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YMMV / Arsenic and Old Lace

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  • Angst? What Angst? Such a powerful aversion, that it's worth mentioning. As soon as Mortimer sees a corpse in his aunts' house, he loses his composure. He can't talk, can't whistle, can't think, and virtually forgets about his bride-in-waiting. Though he eventually musters enough control to try and expiate his aunts of twelve murders, he is never quite the same throughout the entire feature. His sudden absent-mindedness, slurred speech, physical jitters, and paranoid bewilderment are a good reminder that seeing a dead body could easily alter one's temperament.
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  • Big-Lipped Alligator Moment: The film opens with a fight at a baseball game. The movie will never return to that.
  • Hilarious in Hindsight: Baseball on Halloween!
  • Harsher in Hindsight: Mortimer's comment about how one of his ancestors "scalped the Indians" as proof of how crazy he fact, historically whites DID scalp Indians throughout the various conflicts between them. However, since most white Americans didn't know these facts when the movie takes place, it doesn't break the Suspension of Disbelief for the audience when Mortimer tells this story to Elaine.
  • Memetic Mutation: Jonathan's most elaborate torture method ("Not the Melbourne method!") has attained a small fame of its own. As of 2010, it is the name of an album by the Mabuses and a business - the latter is even located in Melbourne, Australia.
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  • Nightmare Fuel: Jonathan. The fact that he's in a film where everyone else is just charmingly kooky makes for quite a contrast.
  • Special Effect Failure: In the outside scenes, the obvious backdrop of the Brooklyn Bridge and Manhattan is jarring to modern audiences.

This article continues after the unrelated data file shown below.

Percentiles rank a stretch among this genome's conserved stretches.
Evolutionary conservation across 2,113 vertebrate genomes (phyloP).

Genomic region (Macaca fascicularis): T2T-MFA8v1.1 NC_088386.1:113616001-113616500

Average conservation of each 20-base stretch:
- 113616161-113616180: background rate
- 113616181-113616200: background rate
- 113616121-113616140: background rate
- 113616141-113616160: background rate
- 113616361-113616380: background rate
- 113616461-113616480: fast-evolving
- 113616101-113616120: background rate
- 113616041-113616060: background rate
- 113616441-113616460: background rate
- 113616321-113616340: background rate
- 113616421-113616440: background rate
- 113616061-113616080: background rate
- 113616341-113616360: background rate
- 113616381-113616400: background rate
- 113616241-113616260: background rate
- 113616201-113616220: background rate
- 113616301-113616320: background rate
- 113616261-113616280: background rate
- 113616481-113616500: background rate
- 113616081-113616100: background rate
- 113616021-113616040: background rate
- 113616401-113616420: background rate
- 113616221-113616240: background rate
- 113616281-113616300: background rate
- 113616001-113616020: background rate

• Values Dissonance: The treatment of mental illness hasn't exactly aged well. Not only is mental illness mocked, but there's a strong implication that the mentally ill should be segregated from the rest of society. No one finds it at all surprising that the police want to involuntarily commit Teddy for a series of noise violations (sadly, was Truth in Television at the time).
    • The paternalistic tone Mortimer constantly takes towards the elderly women who raised him doesn't sit well with modern audiences either.
  • Values Resonance: ...or has it? The obviously mentally ill character, Teddy, is harmless, and loved by everyone, to the point that even the villain's henchmen puts his foot down when the idea of harming Teddy comes up; the homicidally insane characters meanwhile are the seemingly sane, well-liked aunts. The idea of sending Teddy to Happy Dale isn't much different than what elderly parents often plan for their mentally disabled children, and the asylum is implied to be a pleasant place, not the den of deadly lunatics that many other films in that era portrayed asylums as.
    • And mentally ill serial killers should probably be segregated from their potential victims.


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